Chapter 15The Greek-speaking tradition
The report on the Greek-speaking tradition focuses on the geographical area occupied by Greece and Cyprus. The Greek-speaking area has been practicing both intralingual and interlingual translation, with the former type enjoying much higher a prestige than the latter. Certain language policies and regimes, all rooted in historical developments, can be said to have influenced the translation policies followed. As regards literary genres and theatre, the policy has moved from a rather domesticating, self-reaffirming practice towards a more extrovert, foreignizing practice in recent years. As for other genres, such as media and legal translation, the policy tends to remain rather introvert; i.e. reaffirming the ethnic and state identity of the Greek-speaking area. As regards research on translation, “westernization” seems to have taken place in the way Greek-speaking scholars reflect on translation. This report also attempts to provide possible reasons for the conceptualization shifts that have occurred in the Greek-speaking tradition.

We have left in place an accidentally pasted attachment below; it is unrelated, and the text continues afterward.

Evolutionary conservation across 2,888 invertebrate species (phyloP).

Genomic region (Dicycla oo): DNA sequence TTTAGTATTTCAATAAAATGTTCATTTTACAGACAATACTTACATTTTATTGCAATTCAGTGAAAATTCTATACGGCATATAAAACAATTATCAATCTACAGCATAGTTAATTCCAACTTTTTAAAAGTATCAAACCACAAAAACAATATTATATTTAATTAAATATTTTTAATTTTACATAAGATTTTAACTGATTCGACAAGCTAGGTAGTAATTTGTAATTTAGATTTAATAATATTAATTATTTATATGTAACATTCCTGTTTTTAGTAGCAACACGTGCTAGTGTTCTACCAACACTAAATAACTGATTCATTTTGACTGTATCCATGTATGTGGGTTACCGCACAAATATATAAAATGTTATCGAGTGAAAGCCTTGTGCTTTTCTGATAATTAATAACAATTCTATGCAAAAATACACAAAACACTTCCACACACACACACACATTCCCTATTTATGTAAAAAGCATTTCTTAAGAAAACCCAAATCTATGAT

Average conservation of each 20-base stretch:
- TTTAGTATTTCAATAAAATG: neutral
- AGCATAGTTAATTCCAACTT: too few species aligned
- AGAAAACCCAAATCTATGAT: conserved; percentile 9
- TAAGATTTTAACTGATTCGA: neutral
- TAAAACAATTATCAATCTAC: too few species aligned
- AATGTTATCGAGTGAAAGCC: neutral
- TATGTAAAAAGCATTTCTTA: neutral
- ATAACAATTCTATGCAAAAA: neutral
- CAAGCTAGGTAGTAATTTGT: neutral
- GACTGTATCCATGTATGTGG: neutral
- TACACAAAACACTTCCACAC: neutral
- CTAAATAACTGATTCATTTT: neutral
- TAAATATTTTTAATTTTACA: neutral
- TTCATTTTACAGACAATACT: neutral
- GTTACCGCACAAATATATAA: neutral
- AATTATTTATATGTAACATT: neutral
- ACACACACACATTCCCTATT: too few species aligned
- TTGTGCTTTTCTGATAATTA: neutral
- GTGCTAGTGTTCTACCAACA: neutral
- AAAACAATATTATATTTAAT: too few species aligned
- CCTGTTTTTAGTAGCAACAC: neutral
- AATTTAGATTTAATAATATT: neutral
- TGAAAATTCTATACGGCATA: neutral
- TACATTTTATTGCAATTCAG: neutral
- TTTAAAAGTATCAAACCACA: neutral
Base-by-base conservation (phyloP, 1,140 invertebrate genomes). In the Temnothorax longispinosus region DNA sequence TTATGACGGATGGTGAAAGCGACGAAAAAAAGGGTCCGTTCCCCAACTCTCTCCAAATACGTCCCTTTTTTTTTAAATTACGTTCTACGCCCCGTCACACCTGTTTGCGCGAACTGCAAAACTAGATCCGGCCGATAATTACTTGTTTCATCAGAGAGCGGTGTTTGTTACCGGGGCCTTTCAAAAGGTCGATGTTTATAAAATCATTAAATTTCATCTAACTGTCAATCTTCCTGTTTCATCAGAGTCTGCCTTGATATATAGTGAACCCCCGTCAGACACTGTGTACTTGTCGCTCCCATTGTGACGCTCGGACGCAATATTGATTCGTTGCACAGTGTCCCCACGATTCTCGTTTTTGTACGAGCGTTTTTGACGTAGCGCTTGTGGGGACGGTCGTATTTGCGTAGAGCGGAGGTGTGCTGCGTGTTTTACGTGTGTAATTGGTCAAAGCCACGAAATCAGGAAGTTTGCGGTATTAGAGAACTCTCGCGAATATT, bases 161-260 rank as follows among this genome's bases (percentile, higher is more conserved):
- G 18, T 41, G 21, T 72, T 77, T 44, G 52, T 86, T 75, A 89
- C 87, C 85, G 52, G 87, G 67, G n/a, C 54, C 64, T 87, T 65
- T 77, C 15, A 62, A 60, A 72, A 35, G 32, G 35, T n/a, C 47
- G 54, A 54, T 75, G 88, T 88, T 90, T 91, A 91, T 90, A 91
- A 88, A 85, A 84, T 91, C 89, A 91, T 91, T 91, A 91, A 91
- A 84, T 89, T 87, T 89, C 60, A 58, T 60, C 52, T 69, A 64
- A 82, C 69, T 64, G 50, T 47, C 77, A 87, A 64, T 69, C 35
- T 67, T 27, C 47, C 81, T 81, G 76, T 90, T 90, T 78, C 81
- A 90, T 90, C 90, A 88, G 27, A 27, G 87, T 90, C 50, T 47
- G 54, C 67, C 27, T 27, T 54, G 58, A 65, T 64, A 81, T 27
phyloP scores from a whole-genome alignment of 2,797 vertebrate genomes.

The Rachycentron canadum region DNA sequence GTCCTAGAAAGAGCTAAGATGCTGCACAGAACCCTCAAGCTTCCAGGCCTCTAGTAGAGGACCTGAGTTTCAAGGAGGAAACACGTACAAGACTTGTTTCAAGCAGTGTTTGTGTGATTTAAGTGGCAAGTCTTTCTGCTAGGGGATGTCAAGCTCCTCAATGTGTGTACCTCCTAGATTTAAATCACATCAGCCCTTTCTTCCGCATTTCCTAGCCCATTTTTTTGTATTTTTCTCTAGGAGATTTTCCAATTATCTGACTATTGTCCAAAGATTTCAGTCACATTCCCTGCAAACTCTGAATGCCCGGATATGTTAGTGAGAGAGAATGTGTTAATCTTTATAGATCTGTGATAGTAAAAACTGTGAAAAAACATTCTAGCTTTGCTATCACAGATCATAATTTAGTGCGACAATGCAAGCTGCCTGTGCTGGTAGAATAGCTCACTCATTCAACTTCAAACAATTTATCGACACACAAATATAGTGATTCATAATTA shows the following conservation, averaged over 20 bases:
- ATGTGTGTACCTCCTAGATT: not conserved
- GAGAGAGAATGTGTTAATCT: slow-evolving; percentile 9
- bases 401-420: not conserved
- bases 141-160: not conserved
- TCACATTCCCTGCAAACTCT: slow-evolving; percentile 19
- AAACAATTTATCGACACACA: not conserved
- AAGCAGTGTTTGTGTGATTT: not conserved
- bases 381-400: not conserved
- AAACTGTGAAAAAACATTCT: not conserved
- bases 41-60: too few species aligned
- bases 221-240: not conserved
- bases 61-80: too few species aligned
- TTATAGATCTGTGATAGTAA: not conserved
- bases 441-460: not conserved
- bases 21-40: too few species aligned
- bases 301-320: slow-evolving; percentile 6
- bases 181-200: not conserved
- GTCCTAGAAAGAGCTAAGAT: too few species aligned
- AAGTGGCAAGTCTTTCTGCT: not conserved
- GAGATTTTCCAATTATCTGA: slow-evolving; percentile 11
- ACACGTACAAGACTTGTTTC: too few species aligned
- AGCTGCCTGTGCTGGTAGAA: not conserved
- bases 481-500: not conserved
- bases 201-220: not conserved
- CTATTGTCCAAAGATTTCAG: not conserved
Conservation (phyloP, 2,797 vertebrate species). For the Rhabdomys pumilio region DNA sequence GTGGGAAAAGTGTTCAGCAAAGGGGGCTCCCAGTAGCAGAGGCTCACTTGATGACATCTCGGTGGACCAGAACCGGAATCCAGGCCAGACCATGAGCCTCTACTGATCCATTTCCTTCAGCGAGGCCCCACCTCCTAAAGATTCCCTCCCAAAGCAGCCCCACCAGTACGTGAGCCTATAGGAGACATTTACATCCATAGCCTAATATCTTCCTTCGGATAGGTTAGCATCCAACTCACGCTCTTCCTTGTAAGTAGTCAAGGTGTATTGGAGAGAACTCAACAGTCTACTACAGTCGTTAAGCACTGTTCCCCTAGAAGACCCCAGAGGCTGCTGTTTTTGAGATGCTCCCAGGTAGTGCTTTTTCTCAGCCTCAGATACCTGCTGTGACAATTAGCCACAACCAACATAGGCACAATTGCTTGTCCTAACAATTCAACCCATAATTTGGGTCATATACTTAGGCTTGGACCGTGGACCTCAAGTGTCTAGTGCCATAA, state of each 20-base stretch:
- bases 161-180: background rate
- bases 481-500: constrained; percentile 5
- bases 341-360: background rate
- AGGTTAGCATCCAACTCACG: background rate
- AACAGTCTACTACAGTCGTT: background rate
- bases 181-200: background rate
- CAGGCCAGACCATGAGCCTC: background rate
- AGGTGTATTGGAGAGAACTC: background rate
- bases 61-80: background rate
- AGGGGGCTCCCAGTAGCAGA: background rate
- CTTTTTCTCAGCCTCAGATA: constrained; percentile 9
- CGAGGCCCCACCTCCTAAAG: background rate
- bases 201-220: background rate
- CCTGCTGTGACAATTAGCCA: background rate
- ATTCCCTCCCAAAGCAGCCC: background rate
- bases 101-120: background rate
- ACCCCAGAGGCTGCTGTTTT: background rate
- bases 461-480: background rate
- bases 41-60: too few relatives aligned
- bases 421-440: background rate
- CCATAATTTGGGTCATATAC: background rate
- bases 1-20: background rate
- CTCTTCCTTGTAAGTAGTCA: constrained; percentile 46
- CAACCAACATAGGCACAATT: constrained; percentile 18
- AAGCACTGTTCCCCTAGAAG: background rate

- 2.Translation types, language and translation policies
- 3.The conceptualization of translation across periods
- 3.1Ancient times
- 3.216th–19th century
- 3.3Modern period
- 4.Possible reasons for the shift of conceptualization